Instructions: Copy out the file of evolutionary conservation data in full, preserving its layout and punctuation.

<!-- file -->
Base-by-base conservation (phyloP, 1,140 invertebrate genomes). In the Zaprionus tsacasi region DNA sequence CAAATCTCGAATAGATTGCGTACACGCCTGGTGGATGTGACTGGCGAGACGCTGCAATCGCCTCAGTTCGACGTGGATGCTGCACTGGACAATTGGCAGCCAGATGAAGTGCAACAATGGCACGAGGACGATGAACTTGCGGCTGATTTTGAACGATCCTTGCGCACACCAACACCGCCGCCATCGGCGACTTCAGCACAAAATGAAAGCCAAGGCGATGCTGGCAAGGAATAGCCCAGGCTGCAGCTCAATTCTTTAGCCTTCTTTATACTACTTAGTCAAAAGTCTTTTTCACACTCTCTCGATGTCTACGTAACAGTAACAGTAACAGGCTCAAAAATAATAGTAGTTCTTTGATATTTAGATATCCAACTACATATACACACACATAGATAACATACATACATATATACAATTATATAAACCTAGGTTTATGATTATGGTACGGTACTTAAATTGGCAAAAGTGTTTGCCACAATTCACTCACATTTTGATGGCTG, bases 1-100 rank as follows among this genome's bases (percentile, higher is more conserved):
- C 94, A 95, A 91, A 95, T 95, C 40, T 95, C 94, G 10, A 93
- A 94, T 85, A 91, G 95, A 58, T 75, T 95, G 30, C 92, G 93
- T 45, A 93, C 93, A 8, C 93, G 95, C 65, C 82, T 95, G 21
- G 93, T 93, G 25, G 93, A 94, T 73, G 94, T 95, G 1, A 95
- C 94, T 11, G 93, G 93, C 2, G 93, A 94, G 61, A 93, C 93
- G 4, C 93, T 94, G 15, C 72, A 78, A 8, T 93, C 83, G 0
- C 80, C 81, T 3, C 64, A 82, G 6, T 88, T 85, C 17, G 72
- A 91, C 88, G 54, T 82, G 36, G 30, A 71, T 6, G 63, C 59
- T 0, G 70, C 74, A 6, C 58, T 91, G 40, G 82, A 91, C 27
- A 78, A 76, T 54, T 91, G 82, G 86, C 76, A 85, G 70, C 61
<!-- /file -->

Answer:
Base-by-base conservation (phyloP, 1,140 invertebrate genomes). In the Zaprionus tsacasi region DNA sequence CAAATCTCGAATAGATTGCGTACACGCCTGGTGGATGTGACTGGCGAGACGCTGCAATCGCCTCAGTTCGACGTGGATGCTGCACTGGACAATTGGCAGCCAGATGAAGTGCAACAATGGCACGAGGACGATGAACTTGCGGCTGATTTTGAACGATCCTTGCGCACACCAACACCGCCGCCATCGGCGACTTCAGCACAAAATGAAAGCCAAGGCGATGCTGGCAAGGAATAGCCCAGGCTGCAGCTCAATTCTTTAGCCTTCTTTATACTACTTAGTCAAAAGTCTTTTTCACACTCTCTCGATGTCTACGTAACAGTAACAGTAACAGGCTCAAAAATAATAGTAGTTCTTTGATATTTAGATATCCAACTACATATACACACACATAGATAACATACATACATATATACAATTATATAAACCTAGGTTTATGATTATGGTACGGTACTTAAATTGGCAAAAGTGTTTGCCACAATTCACTCACATTTTGATGGCTG, bases 1-100 rank as follows among this genome's bases (percentile, higher is more conserved):
- C 94, A 95, A 91, A 95, T 95, C 40, T 95, C 94, G 10, A 93
- A 94, T 85, A 91, G 95, A 58, T 75, T 95, G 30, C 92, G 93
- T 45, A 93, C 93, A 8, C 93, G 95, C 65, C 82, T 95, G 21
- G 93, T 93, G 25, G 93, A 94, T 73, G 94, T 95, G 1, A 95
- C 94, T 11, G 93, G 93, C 2, G 93, A 94, G 61, A 93, C 93
- G 4, C 93, T 94, G 15, C 72, A 78, A 8, T 93, C 83, G 0
- C 80, C 81, T 3, C 64, A 82, G 6, T 88, T 85, C 17, G 72
- A 91, C 88, G 54, T 82, G 36, G 30, A 71, T 6, G 63, C 59
- T 0, G 70, C 74, A 6, C 58, T 91, G 40, G 82, A 91, C 27
- A 78, A 76, T 54, T 91, G 82, G 86, C 76, A 85, G 70, C 61